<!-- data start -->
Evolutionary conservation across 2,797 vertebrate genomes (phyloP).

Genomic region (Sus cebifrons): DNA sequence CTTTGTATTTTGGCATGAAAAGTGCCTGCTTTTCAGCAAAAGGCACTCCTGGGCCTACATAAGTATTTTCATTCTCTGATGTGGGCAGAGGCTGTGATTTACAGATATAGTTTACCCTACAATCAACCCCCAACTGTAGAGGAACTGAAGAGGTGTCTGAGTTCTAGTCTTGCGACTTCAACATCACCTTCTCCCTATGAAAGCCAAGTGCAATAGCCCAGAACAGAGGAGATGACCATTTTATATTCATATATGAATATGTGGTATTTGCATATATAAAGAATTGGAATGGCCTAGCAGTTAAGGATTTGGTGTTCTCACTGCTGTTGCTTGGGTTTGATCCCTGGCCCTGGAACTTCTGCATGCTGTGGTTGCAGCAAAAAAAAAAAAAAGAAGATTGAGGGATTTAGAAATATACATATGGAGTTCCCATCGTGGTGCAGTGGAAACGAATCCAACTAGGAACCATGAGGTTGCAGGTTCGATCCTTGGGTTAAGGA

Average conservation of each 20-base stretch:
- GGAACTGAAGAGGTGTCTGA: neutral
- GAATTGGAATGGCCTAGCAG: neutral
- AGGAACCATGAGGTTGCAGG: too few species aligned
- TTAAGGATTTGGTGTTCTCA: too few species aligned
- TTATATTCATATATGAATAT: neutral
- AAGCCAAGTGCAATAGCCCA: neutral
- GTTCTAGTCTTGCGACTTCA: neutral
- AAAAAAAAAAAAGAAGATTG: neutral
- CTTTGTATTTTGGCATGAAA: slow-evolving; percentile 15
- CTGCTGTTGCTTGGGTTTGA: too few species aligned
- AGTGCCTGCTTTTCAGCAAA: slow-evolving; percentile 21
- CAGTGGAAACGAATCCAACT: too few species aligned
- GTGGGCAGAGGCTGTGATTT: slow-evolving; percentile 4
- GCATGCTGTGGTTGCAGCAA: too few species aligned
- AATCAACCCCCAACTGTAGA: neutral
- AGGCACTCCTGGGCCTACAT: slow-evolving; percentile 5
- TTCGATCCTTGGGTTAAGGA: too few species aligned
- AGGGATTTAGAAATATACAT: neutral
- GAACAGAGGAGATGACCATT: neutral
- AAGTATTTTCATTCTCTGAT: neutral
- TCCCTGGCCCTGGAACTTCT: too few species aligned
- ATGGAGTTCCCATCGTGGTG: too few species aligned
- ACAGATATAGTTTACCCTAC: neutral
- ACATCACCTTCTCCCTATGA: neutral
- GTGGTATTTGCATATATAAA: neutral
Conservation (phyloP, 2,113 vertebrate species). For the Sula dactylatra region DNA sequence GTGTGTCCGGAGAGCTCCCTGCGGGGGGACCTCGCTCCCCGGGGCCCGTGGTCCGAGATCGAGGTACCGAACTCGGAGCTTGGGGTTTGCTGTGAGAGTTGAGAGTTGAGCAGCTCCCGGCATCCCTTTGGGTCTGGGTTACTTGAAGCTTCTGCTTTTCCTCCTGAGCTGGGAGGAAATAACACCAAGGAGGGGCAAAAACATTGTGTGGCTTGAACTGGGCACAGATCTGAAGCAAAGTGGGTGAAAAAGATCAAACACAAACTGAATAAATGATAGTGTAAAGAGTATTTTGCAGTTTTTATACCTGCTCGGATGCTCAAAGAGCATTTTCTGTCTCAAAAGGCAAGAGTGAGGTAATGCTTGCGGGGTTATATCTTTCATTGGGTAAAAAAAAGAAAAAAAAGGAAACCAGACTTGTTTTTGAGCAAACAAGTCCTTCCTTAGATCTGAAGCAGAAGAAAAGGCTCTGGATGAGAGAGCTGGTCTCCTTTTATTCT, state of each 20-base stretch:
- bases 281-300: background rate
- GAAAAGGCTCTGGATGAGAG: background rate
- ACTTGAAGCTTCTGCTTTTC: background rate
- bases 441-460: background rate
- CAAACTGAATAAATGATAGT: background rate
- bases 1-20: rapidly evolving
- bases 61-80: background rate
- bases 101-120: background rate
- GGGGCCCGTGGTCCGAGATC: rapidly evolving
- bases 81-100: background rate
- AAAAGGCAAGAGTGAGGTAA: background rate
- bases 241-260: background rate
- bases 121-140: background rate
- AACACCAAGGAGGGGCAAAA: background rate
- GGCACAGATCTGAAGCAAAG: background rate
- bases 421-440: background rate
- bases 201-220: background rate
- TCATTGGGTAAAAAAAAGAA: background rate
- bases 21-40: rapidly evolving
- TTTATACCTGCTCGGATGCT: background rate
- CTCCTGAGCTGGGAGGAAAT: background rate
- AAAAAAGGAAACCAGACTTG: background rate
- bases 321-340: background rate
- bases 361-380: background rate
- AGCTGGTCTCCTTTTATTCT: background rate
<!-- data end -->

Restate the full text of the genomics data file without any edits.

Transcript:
Evolutionary conservation across 2,797 vertebrate genomes (phyloP).

Genomic region (Sus cebifrons): DNA sequence CTTTGTATTTTGGCATGAAAAGTGCCTGCTTTTCAGCAAAAGGCACTCCTGGGCCTACATAAGTATTTTCATTCTCTGATGTGGGCAGAGGCTGTGATTTACAGATATAGTTTACCCTACAATCAACCCCCAACTGTAGAGGAACTGAAGAGGTGTCTGAGTTCTAGTCTTGCGACTTCAACATCACCTTCTCCCTATGAAAGCCAAGTGCAATAGCCCAGAACAGAGGAGATGACCATTTTATATTCATATATGAATATGTGGTATTTGCATATATAAAGAATTGGAATGGCCTAGCAGTTAAGGATTTGGTGTTCTCACTGCTGTTGCTTGGGTTTGATCCCTGGCCCTGGAACTTCTGCATGCTGTGGTTGCAGCAAAAAAAAAAAAAAGAAGATTGAGGGATTTAGAAATATACATATGGAGTTCCCATCGTGGTGCAGTGGAAACGAATCCAACTAGGAACCATGAGGTTGCAGGTTCGATCCTTGGGTTAAGGA

Average conservation of each 20-base stretch:
- GGAACTGAAGAGGTGTCTGA: neutral
- GAATTGGAATGGCCTAGCAG: neutral
- AGGAACCATGAGGTTGCAGG: too few species aligned
- TTAAGGATTTGGTGTTCTCA: too few species aligned
- TTATATTCATATATGAATAT: neutral
- AAGCCAAGTGCAATAGCCCA: neutral
- GTTCTAGTCTTGCGACTTCA: neutral
- AAAAAAAAAAAAGAAGATTG: neutral
- CTTTGTATTTTGGCATGAAA: slow-evolving; percentile 15
- CTGCTGTTGCTTGGGTTTGA: too few species aligned
- AGTGCCTGCTTTTCAGCAAA: slow-evolving; percentile 21
- CAGTGGAAACGAATCCAACT: too few species aligned
- GTGGGCAGAGGCTGTGATTT: slow-evolving; percentile 4
- GCATGCTGTGGTTGCAGCAA: too few species aligned
- AATCAACCCCCAACTGTAGA: neutral
- AGGCACTCCTGGGCCTACAT: slow-evolving; percentile 5
- TTCGATCCTTGGGTTAAGGA: too few species aligned
- AGGGATTTAGAAATATACAT: neutral
- GAACAGAGGAGATGACCATT: neutral
- AAGTATTTTCATTCTCTGAT: neutral
- TCCCTGGCCCTGGAACTTCT: too few species aligned
- ATGGAGTTCCCATCGTGGTG: too few species aligned
- ACAGATATAGTTTACCCTAC: neutral
- ACATCACCTTCTCCCTATGA: neutral
- GTGGTATTTGCATATATAAA: neutral
Conservation (phyloP, 2,113 vertebrate species). For the Sula dactylatra region DNA sequence GTGTGTCCGGAGAGCTCCCTGCGGGGGGACCTCGCTCCCCGGGGCCCGTGGTCCGAGATCGAGGTACCGAACTCGGAGCTTGGGGTTTGCTGTGAGAGTTGAGAGTTGAGCAGCTCCCGGCATCCCTTTGGGTCTGGGTTACTTGAAGCTTCTGCTTTTCCTCCTGAGCTGGGAGGAAATAACACCAAGGAGGGGCAAAAACATTGTGTGGCTTGAACTGGGCACAGATCTGAAGCAAAGTGGGTGAAAAAGATCAAACACAAACTGAATAAATGATAGTGTAAAGAGTATTTTGCAGTTTTTATACCTGCTCGGATGCTCAAAGAGCATTTTCTGTCTCAAAAGGCAAGAGTGAGGTAATGCTTGCGGGGTTATATCTTTCATTGGGTAAAAAAAAGAAAAAAAAGGAAACCAGACTTGTTTTTGAGCAAACAAGTCCTTCCTTAGATCTGAAGCAGAAGAAAAGGCTCTGGATGAGAGAGCTGGTCTCCTTTTATTCT, state of each 20-base stretch:
- bases 281-300: background rate
- GAAAAGGCTCTGGATGAGAG: background rate
- ACTTGAAGCTTCTGCTTTTC: background rate
- bases 441-460: background rate
- CAAACTGAATAAATGATAGT: background rate
- bases 1-20: rapidly evolving
- bases 61-80: background rate
- bases 101-120: background rate
- GGGGCCCGTGGTCCGAGATC: rapidly evolving
- bases 81-100: background rate
- AAAAGGCAAGAGTGAGGTAA: background rate
- bases 241-260: background rate
- bases 121-140: background rate
- AACACCAAGGAGGGGCAAAA: background rate
- GGCACAGATCTGAAGCAAAG: background rate
- bases 421-440: background rate
- bases 201-220: background rate
- TCATTGGGTAAAAAAAAGAA: background rate
- bases 21-40: rapidly evolving
- TTTATACCTGCTCGGATGCT: background rate
- CTCCTGAGCTGGGAGGAAAT: background rate
- AAAAAAGGAAACCAGACTTG: background rate
- bases 321-340: background rate
- bases 361-380: background rate
- AGCTGGTCTCCTTTTATTCT: background rate